After a gorgeous duet of ‘You Don’t Bring Me Flowers’ with long time backing singer Linda Press, and a lively ‘Forever In Blue Jeans’. Neil moves into ballad mode with ‘Teach Me Tonight’ and a tribute to Lennon & McCartney with ‘Golden Slumbers/Carry That Weight/The End’, where Neil opened the sequence with a tribute to the late John Lennon. The finale was the gospel filled ‘Brother Love’s Travelling Salvation Show’, delivered dynamically by Neil, as he became the preacher “Brother Love”. There is an additional bonus track video of a newer song at that time called ‘This Time’.


All in all this is a fine concert, for fans and music lovers, and shows

Neil Diamond performing many of his finest songs, with great enthusiasm and sincerity.

Neil Diamond retains his integrity whilst performing which adds to his appeal, and to the whole experience. A solid performance, and one that can sit nicely within Neil Diamond’s “Live” career.

LIVE IN AMERICA: 1991 - 1993

The “Live In America” tour was the biggest and possibly the most ambitious tour Neil Diamond had undertaken at that time in his career, where his intention was to visit every state throughout the United states, giving fans nationwide the opportunity to see their idol live. The tour started in earnest in February 1992, and would run until December 1993, where Neil would also incorporate a European, and Australian tour. This would mean that he would be on the road for almost two years non-stop.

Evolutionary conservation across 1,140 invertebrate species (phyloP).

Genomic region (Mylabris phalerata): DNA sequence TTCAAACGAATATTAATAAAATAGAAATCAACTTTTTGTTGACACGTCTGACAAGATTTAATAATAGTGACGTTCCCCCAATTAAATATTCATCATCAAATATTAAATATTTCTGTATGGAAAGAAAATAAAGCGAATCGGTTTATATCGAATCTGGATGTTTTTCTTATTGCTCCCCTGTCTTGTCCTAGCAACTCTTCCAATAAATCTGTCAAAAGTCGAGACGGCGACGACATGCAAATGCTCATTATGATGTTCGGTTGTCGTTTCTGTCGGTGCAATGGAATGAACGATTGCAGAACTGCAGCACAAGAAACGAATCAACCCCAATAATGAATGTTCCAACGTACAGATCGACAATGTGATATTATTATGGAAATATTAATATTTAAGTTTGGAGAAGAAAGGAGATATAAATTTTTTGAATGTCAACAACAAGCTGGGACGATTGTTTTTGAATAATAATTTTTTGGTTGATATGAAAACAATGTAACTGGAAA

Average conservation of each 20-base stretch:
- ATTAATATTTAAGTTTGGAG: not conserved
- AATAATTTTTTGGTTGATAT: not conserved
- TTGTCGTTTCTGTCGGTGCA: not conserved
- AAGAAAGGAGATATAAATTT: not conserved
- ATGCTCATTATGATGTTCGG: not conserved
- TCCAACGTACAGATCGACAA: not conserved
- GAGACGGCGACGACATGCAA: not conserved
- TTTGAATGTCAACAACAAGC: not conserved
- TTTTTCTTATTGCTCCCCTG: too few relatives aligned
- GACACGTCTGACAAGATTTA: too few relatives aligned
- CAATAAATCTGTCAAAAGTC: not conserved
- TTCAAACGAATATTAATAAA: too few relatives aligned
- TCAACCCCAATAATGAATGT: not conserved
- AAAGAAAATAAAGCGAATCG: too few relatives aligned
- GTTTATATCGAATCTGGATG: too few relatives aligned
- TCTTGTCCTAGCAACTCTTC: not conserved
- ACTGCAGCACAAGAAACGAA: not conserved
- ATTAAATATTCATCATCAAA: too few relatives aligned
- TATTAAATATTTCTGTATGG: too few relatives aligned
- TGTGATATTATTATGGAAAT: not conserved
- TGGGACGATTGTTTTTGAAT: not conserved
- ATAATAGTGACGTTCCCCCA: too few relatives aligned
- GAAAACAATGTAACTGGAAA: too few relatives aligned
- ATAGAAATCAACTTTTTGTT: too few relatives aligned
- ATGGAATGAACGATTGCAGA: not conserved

The tour kicked off at the Target Centre, Minneapolis, and finished at the San Jose Arena. A total of 116 shows through 1992, and a further 79 shows during 1993, with television appearances also thrown in.


It was a gruelling schedule, where Neil would state -

“The tour took a lot out of us physically, but it gave us so much back on an emotional level. It was a joy seeing the excited faces in every town and city we visited, which made the decision to present this mammoth tour worthwhile.”

At this time Neil Diamond was twenty five years into his “Live Career” and was regarded as the finest showman on the concert circuit, so tickets were snapped up within hours of going on sale.

Also at this time Neil had released two albums prior to the tour, the ‘Lovescape’ album, and his ‘Up On The Roof ', (Songs From The Brill Building) album, and was keen to showcase these on the tour.